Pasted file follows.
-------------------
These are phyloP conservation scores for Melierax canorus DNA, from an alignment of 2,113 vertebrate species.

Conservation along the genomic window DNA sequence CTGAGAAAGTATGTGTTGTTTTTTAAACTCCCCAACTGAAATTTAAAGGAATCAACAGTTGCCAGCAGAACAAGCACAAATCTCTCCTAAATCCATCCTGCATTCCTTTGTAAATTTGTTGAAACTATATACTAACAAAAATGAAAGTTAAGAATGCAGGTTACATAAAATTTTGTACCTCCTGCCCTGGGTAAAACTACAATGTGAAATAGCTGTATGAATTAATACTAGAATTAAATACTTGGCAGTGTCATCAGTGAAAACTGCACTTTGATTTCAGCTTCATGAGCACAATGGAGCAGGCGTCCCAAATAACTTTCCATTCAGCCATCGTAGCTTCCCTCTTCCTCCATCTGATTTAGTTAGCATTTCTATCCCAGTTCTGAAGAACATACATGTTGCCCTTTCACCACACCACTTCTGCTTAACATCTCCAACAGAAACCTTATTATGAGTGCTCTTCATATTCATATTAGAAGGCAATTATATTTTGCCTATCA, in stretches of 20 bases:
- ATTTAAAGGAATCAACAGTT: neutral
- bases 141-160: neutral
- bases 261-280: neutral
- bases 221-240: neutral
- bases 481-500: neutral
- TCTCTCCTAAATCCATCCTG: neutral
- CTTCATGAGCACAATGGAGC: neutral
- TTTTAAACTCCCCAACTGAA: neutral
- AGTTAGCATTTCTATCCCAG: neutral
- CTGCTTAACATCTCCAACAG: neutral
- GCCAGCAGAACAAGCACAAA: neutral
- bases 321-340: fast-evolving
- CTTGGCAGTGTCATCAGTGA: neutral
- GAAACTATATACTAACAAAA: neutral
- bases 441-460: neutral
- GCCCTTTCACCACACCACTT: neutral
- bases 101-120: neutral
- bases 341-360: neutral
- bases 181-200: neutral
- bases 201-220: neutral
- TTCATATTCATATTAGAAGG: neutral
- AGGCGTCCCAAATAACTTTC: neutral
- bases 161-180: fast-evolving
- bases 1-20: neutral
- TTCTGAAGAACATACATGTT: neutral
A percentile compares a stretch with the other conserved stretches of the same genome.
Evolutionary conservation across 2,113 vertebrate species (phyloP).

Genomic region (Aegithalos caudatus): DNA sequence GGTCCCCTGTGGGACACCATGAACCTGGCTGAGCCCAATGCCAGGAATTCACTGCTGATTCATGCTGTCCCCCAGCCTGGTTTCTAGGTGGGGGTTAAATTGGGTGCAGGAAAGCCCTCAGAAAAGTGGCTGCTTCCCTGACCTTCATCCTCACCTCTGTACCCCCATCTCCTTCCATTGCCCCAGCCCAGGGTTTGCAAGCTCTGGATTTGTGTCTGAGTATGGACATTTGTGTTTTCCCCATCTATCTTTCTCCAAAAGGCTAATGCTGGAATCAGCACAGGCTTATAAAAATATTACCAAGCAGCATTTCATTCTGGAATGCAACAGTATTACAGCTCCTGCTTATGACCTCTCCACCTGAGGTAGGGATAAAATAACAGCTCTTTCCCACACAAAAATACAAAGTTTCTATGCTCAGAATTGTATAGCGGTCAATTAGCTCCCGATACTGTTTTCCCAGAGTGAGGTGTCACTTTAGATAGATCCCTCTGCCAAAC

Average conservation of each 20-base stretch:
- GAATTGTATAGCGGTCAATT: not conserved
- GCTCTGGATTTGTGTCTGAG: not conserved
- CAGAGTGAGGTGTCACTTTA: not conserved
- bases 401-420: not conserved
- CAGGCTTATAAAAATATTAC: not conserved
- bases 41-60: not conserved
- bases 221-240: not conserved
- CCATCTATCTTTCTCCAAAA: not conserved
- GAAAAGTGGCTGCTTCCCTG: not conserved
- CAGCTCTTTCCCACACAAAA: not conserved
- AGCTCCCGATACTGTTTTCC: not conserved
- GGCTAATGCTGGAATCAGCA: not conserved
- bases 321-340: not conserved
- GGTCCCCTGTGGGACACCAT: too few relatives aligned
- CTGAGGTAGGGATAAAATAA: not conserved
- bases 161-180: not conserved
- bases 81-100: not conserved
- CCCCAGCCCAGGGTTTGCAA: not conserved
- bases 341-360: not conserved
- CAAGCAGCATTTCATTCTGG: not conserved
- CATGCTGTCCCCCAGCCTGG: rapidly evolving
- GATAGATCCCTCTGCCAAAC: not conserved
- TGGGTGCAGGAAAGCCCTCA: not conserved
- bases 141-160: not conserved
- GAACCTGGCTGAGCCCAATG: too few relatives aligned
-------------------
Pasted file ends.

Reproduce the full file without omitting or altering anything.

These are phyloP conservation scores for Melierax canorus DNA, from an alignment of 2,113 vertebrate species.

Conservation along the genomic window DNA sequence CTGAGAAAGTATGTGTTGTTTTTTAAACTCCCCAACTGAAATTTAAAGGAATCAACAGTTGCCAGCAGAACAAGCACAAATCTCTCCTAAATCCATCCTGCATTCCTTTGTAAATTTGTTGAAACTATATACTAACAAAAATGAAAGTTAAGAATGCAGGTTACATAAAATTTTGTACCTCCTGCCCTGGGTAAAACTACAATGTGAAATAGCTGTATGAATTAATACTAGAATTAAATACTTGGCAGTGTCATCAGTGAAAACTGCACTTTGATTTCAGCTTCATGAGCACAATGGAGCAGGCGTCCCAAATAACTTTCCATTCAGCCATCGTAGCTTCCCTCTTCCTCCATCTGATTTAGTTAGCATTTCTATCCCAGTTCTGAAGAACATACATGTTGCCCTTTCACCACACCACTTCTGCTTAACATCTCCAACAGAAACCTTATTATGAGTGCTCTTCATATTCATATTAGAAGGCAATTATATTTTGCCTATCA, in stretches of 20 bases:
- ATTTAAAGGAATCAACAGTT: neutral
- bases 141-160: neutral
- bases 261-280: neutral
- bases 221-240: neutral
- bases 481-500: neutral
- TCTCTCCTAAATCCATCCTG: neutral
- CTTCATGAGCACAATGGAGC: neutral
- TTTTAAACTCCCCAACTGAA: neutral
- AGTTAGCATTTCTATCCCAG: neutral
- CTGCTTAACATCTCCAACAG: neutral
- GCCAGCAGAACAAGCACAAA: neutral
- bases 321-340: fast-evolving
- CTTGGCAGTGTCATCAGTGA: neutral
- GAAACTATATACTAACAAAA: neutral
- bases 441-460: neutral
- GCCCTTTCACCACACCACTT: neutral
- bases 101-120: neutral
- bases 341-360: neutral
- bases 181-200: neutral
- bases 201-220: neutral
- TTCATATTCATATTAGAAGG: neutral
- AGGCGTCCCAAATAACTTTC: neutral
- bases 161-180: fast-evolving
- bases 1-20: neutral
- TTCTGAAGAACATACATGTT: neutral
A percentile compares a stretch with the other conserved stretches of the same genome.
Evolutionary conservation across 2,113 vertebrate species (phyloP).

Genomic region (Aegithalos caudatus): DNA sequence GGTCCCCTGTGGGACACCATGAACCTGGCTGAGCCCAATGCCAGGAATTCACTGCTGATTCATGCTGTCCCCCAGCCTGGTTTCTAGGTGGGGGTTAAATTGGGTGCAGGAAAGCCCTCAGAAAAGTGGCTGCTTCCCTGACCTTCATCCTCACCTCTGTACCCCCATCTCCTTCCATTGCCCCAGCCCAGGGTTTGCAAGCTCTGGATTTGTGTCTGAGTATGGACATTTGTGTTTTCCCCATCTATCTTTCTCCAAAAGGCTAATGCTGGAATCAGCACAGGCTTATAAAAATATTACCAAGCAGCATTTCATTCTGGAATGCAACAGTATTACAGCTCCTGCTTATGACCTCTCCACCTGAGGTAGGGATAAAATAACAGCTCTTTCCCACACAAAAATACAAAGTTTCTATGCTCAGAATTGTATAGCGGTCAATTAGCTCCCGATACTGTTTTCCCAGAGTGAGGTGTCACTTTAGATAGATCCCTCTGCCAAAC

Average conservation of each 20-base stretch:
- GAATTGTATAGCGGTCAATT: not conserved
- GCTCTGGATTTGTGTCTGAG: not conserved
- CAGAGTGAGGTGTCACTTTA: not conserved
- bases 401-420: not conserved
- CAGGCTTATAAAAATATTAC: not conserved
- bases 41-60: not conserved
- bases 221-240: not conserved
- CCATCTATCTTTCTCCAAAA: not conserved
- GAAAAGTGGCTGCTTCCCTG: not conserved
- CAGCTCTTTCCCACACAAAA: not conserved
- AGCTCCCGATACTGTTTTCC: not conserved
- GGCTAATGCTGGAATCAGCA: not conserved
- bases 321-340: not conserved
- GGTCCCCTGTGGGACACCAT: too few relatives aligned
- CTGAGGTAGGGATAAAATAA: not conserved
- bases 161-180: not conserved
- bases 81-100: not conserved
- CCCCAGCCCAGGGTTTGCAA: not conserved
- bases 341-360: not conserved
- CAAGCAGCATTTCATTCTGG: not conserved
- CATGCTGTCCCCCAGCCTGG: rapidly evolving
- GATAGATCCCTCTGCCAAAC: not conserved
- TGGGTGCAGGAAAGCCCTCA: not conserved
- bases 141-160: not conserved
- GAACCTGGCTGAGCCCAATG: too few relatives aligned